The toilet paper has stayed with me for these many years. It will follow me to my grave, I’m sure. What began with colored pens and a search for purpose, grew into letters, poetry, songs, essays, bookmarks. It takes time and care. Have you ever tried writing on or coloring toilet paper? I dare you  not to rip it. I dare you not to let your ink bleed through it.

Take your time. Do and say the things that need doing and saying. Be careful, be intentional, and love your toilet paper.

Almost Christmastime

One of my all-time favorite Christmas songs was Almost Christmastime, sung by David Meece. I first heard it on the little white cassette tape that mom bought for us one year. At my former blog, I shared the story of a couple Christmases ago when my mom bought me a copy of this CD. I mention the song today only because I haven’t listened to the CD yet this Christmas. I listened to it some months ago when I was still looking forward to the season, but now that the season is upon us, I haven’t listened to it. I will remedy this today.

Still, with or without the song, it is “almost Christmastime!” I am excited. I’ve been busy preparing for the day, and I’ve enjoyed every moment of it.

I have finally finished felting my oven mitts and trivets. They are spread out to dry on the kitchen table and the coffee table. The trivets are drying very well, but the oven mitts are taking longer. I sure hope they are dry by Thursday! I have to admit, I love the way these have turned out. Even the colors I wasn’t terribly taken with have felted into a nice variegation. I just love how they’ve turned out. I am biased because I love red, but I do think Jesse & Sara’s turned out the best!

I still have to make three journals–for Clayton, for Daniel, and for Joy Forever (Joel & Erin’s baby). I am hoping to work on these today and get them finished. My only dilemma is that the tables are covered with oven mitts!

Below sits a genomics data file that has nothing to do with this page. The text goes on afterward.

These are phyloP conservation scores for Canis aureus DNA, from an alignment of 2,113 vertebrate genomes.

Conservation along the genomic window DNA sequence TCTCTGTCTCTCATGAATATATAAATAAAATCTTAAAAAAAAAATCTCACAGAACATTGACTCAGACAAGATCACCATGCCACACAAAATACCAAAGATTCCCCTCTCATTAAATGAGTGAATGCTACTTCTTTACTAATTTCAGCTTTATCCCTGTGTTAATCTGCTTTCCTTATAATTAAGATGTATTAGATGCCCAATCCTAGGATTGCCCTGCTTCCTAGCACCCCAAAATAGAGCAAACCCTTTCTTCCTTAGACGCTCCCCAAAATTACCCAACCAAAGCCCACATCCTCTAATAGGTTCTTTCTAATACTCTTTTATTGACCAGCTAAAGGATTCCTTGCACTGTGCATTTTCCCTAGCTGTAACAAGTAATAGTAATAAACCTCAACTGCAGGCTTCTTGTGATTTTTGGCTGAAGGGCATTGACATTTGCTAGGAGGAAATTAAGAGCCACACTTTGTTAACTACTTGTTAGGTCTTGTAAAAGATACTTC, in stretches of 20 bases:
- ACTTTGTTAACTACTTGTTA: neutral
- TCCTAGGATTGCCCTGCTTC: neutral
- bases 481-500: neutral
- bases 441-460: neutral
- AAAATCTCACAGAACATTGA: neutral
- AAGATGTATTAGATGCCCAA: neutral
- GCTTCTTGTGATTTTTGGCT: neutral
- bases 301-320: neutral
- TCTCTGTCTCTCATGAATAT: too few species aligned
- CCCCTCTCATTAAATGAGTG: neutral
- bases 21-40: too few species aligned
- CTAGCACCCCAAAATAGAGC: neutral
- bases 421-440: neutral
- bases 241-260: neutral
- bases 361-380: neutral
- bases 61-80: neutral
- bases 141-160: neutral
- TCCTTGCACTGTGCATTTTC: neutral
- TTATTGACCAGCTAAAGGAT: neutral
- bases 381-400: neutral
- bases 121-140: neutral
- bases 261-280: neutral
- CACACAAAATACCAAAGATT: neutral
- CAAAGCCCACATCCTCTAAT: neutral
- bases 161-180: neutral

I’ve been baking, too, which is always fun. I still have pretzels to dip, which I’ve been putting off because of my lack of table space. But I’m hoping to make a dent on that today, as well.

I wanted to write a short little poem to put in the front of each of the kids’ journals. I’m not thrilled with what I’ve come up with, but I think it will do. I didn’t want it to be too heavy or too light, because it needed to be age-appropriate for kids ranging literally from not-born-yet to going-to-college-next-fall. If you have any ideas or think I could do better, let me know. Here’s what I’ve got–short and sweet:

Whatever your dreams,

whatever your fears,

when you are happy

and when you cry tears,

Your life is a gift

and in every season,

the Lord works together

all things for a reason.

So whatever life brings–

whether smile or frown–

remember each moment

and write it all down.

Okay. I’m off to…I don’t know. But I’m off!

Pax Christi!


Pre-Coffee Thoughts

It’s morning, I think. My brain didn’t get the memo, but the sun is up, and so am I. Forgive my disjointedness. Maybe I’ll offer a more coherent blog once I’ve had my coffee. For the time-being, you’ll have to settle for my update thoughts.

  • I’ve felted three of my Christmas projects. Agh. Nobody told me what a pain in the derriere felting could be. Still, the gifts are superbly cool. It is well worth it.
  • Is there truly such a thing as Christian Hedonism? What I mean to say is…can the idea of Christian Hedonism honestly (and adequately) be defended by scripture and orthodoxy? I’m doubtful.
  • Twelve-sixteen…Joy Ison, wherever in the world you are, Happy Birthday!
  • So about this Health Care Bill…I’m reading the Constitution again to see if I can figure out how it might be considered “constitutional” to require Americans to purchase Health Insurance. No worries, I’m sure some constitutional lawyer somewhere can squeeze it out.
  • And about IHOP…I’m very worried about this movement. I’ve been following Ben’s series of blogs about the IHOP “awakening” and it has helped me to consider more angles of this. In regards to IHOP, Ben and I happen to disagree fundamentally, I think–but he has some great perspective, nonetheless. If you’re not already reading Ben’s blog, go there now.
  • Twenty-seven days until Kristin comes home from Iraq!
  • Glenn Beck is on the radio! Woot! I’m gonna go be a sick, twisted freak now.

More after coffee.